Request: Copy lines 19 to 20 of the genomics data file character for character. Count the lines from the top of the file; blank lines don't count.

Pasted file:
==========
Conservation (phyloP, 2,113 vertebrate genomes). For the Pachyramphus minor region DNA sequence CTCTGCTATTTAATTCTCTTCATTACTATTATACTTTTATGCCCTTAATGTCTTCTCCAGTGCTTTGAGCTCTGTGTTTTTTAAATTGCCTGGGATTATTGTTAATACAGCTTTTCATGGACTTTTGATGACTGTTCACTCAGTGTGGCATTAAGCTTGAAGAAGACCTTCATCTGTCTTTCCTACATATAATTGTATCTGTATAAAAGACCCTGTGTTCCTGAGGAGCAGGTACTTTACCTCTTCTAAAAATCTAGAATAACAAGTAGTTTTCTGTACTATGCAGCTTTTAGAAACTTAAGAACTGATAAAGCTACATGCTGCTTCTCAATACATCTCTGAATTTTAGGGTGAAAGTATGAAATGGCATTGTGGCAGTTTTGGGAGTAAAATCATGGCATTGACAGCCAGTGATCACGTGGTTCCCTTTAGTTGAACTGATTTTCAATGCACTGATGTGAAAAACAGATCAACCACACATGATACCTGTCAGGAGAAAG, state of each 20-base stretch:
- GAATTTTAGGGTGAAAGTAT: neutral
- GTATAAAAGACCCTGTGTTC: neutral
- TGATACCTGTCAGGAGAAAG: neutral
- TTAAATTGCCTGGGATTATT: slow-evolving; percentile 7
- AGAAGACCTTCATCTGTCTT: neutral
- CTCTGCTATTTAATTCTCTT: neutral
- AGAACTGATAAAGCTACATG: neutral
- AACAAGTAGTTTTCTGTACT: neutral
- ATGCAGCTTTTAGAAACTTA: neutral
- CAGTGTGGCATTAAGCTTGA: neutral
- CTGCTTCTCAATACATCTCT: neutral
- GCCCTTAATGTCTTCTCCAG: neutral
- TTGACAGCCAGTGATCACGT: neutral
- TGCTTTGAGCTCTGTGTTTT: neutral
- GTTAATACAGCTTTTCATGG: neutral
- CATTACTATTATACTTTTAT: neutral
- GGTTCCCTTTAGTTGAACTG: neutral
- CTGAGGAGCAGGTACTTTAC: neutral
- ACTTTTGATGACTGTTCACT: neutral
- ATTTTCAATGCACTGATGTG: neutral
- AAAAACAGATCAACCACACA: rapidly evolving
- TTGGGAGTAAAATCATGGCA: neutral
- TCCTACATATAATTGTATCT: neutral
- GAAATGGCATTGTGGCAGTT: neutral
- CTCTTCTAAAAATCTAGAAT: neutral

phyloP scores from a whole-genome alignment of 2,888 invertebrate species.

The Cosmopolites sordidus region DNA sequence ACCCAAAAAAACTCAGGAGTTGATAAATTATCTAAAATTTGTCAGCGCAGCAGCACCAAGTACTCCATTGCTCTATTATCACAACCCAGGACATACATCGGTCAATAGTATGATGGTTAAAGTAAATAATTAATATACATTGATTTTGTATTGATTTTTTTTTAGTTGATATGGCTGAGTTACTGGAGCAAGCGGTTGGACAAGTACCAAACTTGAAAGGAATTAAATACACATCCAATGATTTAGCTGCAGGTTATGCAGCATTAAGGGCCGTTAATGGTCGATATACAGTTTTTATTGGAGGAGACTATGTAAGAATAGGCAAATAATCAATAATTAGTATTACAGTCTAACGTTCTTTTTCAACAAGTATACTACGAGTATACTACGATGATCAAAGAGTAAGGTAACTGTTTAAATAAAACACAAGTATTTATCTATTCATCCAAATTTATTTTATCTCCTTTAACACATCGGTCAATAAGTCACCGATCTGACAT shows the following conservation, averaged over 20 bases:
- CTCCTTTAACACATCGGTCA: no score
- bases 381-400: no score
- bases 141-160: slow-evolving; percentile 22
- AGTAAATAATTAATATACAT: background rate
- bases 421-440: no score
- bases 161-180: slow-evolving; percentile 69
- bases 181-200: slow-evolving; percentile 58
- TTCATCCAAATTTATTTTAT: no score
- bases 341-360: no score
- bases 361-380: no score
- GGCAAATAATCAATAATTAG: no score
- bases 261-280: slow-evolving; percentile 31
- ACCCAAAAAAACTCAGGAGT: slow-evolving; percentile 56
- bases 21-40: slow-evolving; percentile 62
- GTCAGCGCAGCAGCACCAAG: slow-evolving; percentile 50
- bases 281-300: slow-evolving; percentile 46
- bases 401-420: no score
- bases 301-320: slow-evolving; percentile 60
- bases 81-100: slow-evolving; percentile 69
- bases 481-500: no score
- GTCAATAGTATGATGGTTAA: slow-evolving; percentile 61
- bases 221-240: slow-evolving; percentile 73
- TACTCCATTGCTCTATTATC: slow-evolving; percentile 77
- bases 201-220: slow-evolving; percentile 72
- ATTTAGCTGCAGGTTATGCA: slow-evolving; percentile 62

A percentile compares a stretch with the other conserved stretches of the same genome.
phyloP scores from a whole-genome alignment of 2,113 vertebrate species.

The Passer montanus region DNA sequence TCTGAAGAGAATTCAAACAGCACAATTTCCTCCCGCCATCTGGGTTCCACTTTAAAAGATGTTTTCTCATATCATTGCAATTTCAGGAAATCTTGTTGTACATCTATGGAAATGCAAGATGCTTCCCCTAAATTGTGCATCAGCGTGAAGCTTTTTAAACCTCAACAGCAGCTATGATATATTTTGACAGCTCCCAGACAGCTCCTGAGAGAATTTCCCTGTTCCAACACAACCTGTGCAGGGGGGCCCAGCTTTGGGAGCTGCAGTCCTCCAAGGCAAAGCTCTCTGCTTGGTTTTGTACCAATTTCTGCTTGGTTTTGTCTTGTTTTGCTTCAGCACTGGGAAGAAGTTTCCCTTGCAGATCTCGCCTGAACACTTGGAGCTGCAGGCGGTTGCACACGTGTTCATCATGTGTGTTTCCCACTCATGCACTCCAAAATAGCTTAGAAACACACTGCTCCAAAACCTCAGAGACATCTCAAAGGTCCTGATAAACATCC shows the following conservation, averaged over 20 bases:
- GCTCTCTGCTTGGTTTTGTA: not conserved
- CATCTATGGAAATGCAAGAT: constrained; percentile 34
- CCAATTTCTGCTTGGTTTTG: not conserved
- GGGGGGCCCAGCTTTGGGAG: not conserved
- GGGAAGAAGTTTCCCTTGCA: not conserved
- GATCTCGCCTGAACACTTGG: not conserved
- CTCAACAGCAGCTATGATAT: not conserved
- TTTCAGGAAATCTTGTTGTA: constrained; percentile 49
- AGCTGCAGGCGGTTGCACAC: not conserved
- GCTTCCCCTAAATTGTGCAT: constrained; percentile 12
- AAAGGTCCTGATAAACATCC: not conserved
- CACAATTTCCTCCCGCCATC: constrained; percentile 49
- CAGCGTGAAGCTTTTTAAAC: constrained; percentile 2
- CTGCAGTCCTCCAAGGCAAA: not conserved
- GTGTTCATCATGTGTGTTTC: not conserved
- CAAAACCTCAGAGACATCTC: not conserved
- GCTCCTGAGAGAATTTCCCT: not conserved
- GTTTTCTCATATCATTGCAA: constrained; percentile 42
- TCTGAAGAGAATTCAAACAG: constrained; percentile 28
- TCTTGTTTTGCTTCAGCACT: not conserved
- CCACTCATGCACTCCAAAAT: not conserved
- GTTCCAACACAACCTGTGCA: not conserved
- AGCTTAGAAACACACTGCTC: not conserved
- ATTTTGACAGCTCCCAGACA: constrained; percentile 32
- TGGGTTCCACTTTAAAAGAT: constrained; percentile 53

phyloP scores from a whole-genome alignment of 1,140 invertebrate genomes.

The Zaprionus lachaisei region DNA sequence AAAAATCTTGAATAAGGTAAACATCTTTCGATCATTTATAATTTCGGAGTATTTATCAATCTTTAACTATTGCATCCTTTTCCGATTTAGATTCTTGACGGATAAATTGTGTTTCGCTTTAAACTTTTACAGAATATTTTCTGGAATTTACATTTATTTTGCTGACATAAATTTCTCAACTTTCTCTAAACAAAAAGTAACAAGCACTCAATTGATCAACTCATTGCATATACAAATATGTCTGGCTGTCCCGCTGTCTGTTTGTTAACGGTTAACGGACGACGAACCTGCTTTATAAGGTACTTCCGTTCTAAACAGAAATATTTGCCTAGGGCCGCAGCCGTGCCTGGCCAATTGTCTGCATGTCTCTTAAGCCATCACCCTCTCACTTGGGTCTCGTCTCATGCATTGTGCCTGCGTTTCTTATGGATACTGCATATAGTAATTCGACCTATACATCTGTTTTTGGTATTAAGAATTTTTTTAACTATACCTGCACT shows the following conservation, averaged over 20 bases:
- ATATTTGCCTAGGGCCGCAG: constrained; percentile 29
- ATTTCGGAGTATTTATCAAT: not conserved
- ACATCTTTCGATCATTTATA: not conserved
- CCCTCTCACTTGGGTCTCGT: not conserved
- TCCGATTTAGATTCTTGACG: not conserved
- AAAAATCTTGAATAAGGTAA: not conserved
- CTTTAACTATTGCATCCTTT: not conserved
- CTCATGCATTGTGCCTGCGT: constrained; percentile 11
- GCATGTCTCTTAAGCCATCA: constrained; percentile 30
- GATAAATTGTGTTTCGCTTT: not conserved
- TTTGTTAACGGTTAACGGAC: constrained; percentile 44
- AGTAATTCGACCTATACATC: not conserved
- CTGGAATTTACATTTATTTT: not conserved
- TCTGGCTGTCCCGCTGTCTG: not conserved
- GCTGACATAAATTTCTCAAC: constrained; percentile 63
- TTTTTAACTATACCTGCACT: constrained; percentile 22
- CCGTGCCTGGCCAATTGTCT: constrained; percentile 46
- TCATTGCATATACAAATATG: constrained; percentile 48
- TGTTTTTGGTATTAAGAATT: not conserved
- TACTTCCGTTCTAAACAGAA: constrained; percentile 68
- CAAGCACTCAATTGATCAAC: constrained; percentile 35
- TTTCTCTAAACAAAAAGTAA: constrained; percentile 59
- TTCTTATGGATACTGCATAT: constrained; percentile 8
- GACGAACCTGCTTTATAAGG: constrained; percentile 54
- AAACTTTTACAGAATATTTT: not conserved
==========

- CTGAGGAGCAGGTACTTTAC: neutral
- ACTTTTGATGACTGTTCACT: neutral